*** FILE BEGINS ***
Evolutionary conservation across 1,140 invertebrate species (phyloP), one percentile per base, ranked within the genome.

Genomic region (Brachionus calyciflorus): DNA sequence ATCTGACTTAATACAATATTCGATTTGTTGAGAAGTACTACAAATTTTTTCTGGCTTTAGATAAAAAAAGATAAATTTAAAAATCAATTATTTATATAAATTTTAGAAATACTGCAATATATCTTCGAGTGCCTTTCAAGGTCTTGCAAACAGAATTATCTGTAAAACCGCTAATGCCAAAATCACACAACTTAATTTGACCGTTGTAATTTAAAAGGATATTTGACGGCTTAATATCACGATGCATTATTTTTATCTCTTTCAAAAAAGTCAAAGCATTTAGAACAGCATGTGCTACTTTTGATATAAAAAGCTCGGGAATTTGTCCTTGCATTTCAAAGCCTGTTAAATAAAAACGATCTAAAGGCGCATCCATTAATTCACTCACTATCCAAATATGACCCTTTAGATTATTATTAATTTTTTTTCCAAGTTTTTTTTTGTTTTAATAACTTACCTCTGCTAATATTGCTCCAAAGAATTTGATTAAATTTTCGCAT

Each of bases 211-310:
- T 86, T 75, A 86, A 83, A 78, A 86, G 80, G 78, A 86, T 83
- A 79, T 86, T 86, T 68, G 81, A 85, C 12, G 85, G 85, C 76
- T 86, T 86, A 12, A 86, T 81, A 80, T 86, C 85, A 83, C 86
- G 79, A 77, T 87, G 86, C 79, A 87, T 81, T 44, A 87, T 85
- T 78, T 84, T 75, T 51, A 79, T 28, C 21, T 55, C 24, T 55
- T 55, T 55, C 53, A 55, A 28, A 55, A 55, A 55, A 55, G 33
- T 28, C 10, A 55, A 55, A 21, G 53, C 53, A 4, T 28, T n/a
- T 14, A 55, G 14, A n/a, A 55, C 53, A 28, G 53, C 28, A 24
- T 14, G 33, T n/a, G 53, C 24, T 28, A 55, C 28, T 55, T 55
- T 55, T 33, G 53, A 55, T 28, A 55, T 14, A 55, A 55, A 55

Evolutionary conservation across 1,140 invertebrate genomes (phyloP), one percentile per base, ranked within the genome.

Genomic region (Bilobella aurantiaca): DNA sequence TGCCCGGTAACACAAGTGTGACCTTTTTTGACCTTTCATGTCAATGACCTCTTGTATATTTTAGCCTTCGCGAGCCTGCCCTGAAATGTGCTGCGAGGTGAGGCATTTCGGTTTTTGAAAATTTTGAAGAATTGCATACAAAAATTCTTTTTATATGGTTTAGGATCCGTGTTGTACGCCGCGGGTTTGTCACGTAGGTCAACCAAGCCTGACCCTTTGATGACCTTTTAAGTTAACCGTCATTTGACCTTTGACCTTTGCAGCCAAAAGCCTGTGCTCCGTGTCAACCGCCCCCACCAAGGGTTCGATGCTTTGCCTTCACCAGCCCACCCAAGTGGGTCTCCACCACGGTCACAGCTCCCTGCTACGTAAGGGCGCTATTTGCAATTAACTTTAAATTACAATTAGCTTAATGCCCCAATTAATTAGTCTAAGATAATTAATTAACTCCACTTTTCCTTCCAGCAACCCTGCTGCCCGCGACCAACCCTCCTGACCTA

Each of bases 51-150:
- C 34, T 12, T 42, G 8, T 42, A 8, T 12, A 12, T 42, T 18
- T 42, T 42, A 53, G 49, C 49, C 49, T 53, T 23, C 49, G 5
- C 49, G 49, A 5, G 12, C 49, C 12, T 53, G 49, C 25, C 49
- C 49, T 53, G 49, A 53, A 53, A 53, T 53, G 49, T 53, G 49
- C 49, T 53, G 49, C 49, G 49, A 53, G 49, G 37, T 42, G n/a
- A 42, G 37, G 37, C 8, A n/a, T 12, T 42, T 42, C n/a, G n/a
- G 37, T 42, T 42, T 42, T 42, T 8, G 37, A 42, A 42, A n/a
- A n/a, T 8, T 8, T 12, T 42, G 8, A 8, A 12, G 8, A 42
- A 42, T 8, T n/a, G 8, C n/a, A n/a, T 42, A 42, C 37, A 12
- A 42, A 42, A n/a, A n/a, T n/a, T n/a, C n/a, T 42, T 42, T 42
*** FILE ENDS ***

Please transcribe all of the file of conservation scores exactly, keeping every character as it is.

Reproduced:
Evolutionary conservation across 1,140 invertebrate species (phyloP), one percentile per base, ranked within the genome.

Genomic region (Brachionus calyciflorus): DNA sequence ATCTGACTTAATACAATATTCGATTTGTTGAGAAGTACTACAAATTTTTTCTGGCTTTAGATAAAAAAAGATAAATTTAAAAATCAATTATTTATATAAATTTTAGAAATACTGCAATATATCTTCGAGTGCCTTTCAAGGTCTTGCAAACAGAATTATCTGTAAAACCGCTAATGCCAAAATCACACAACTTAATTTGACCGTTGTAATTTAAAAGGATATTTGACGGCTTAATATCACGATGCATTATTTTTATCTCTTTCAAAAAAGTCAAAGCATTTAGAACAGCATGTGCTACTTTTGATATAAAAAGCTCGGGAATTTGTCCTTGCATTTCAAAGCCTGTTAAATAAAAACGATCTAAAGGCGCATCCATTAATTCACTCACTATCCAAATATGACCCTTTAGATTATTATTAATTTTTTTTCCAAGTTTTTTTTTGTTTTAATAACTTACCTCTGCTAATATTGCTCCAAAGAATTTGATTAAATTTTCGCAT

Each of bases 211-310:
- T 86, T 75, A 86, A 83, A 78, A 86, G 80, G 78, A 86, T 83
- A 79, T 86, T 86, T 68, G 81, A 85, C 12, G 85, G 85, C 76
- T 86, T 86, A 12, A 86, T 81, A 80, T 86, C 85, A 83, C 86
- G 79, A 77, T 87, G 86, C 79, A 87, T 81, T 44, A 87, T 85
- T 78, T 84, T 75, T 51, A 79, T 28, C 21, T 55, C 24, T 55
- T 55, T 55, C 53, A 55, A 28, A 55, A 55, A 55, A 55, G 33
- T 28, C 10, A 55, A 55, A 21, G 53, C 53, A 4, T 28, T n/a
- T 14, A 55, G 14, A n/a, A 55, C 53, A 28, G 53, C 28, A 24
- T 14, G 33, T n/a, G 53, C 24, T 28, A 55, C 28, T 55, T 55
- T 55, T 33, G 53, A 55, T 28, A 55, T 14, A 55, A 55, A 55

Evolutionary conservation across 1,140 invertebrate genomes (phyloP), one percentile per base, ranked within the genome.

Genomic region (Bilobella aurantiaca): DNA sequence TGCCCGGTAACACAAGTGTGACCTTTTTTGACCTTTCATGTCAATGACCTCTTGTATATTTTAGCCTTCGCGAGCCTGCCCTGAAATGTGCTGCGAGGTGAGGCATTTCGGTTTTTGAAAATTTTGAAGAATTGCATACAAAAATTCTTTTTATATGGTTTAGGATCCGTGTTGTACGCCGCGGGTTTGTCACGTAGGTCAACCAAGCCTGACCCTTTGATGACCTTTTAAGTTAACCGTCATTTGACCTTTGACCTTTGCAGCCAAAAGCCTGTGCTCCGTGTCAACCGCCCCCACCAAGGGTTCGATGCTTTGCCTTCACCAGCCCACCCAAGTGGGTCTCCACCACGGTCACAGCTCCCTGCTACGTAAGGGCGCTATTTGCAATTAACTTTAAATTACAATTAGCTTAATGCCCCAATTAATTAGTCTAAGATAATTAATTAACTCCACTTTTCCTTCCAGCAACCCTGCTGCCCGCGACCAACCCTCCTGACCTA

Each of bases 51-150:
- C 34, T 12, T 42, G 8, T 42, A 8, T 12, A 12, T 42, T 18
- T 42, T 42, A 53, G 49, C 49, C 49, T 53, T 23, C 49, G 5
- C 49, G 49, A 5, G 12, C 49, C 12, T 53, G 49, C 25, C 49
- C 49, T 53, G 49, A 53, A 53, A 53, T 53, G 49, T 53, G 49
- C 49, T 53, G 49, C 49, G 49, A 53, G 49, G 37, T 42, G n/a
- A 42, G 37, G 37, C 8, A n/a, T 12, T 42, T 42, C n/a, G n/a
- G 37, T 42, T 42, T 42, T 42, T 8, G 37, A 42, A 42, A n/a
- A n/a, T 8, T 8, T 12, T 42, G 8, A 8, A 12, G 8, A 42
- A 42, T 8, T n/a, G 8, C n/a, A n/a, T 42, A 42, C 37, A 12
- A 42, A 42, A n/a, A n/a, T n/a, T n/a, C n/a, T 42, T 42, T 42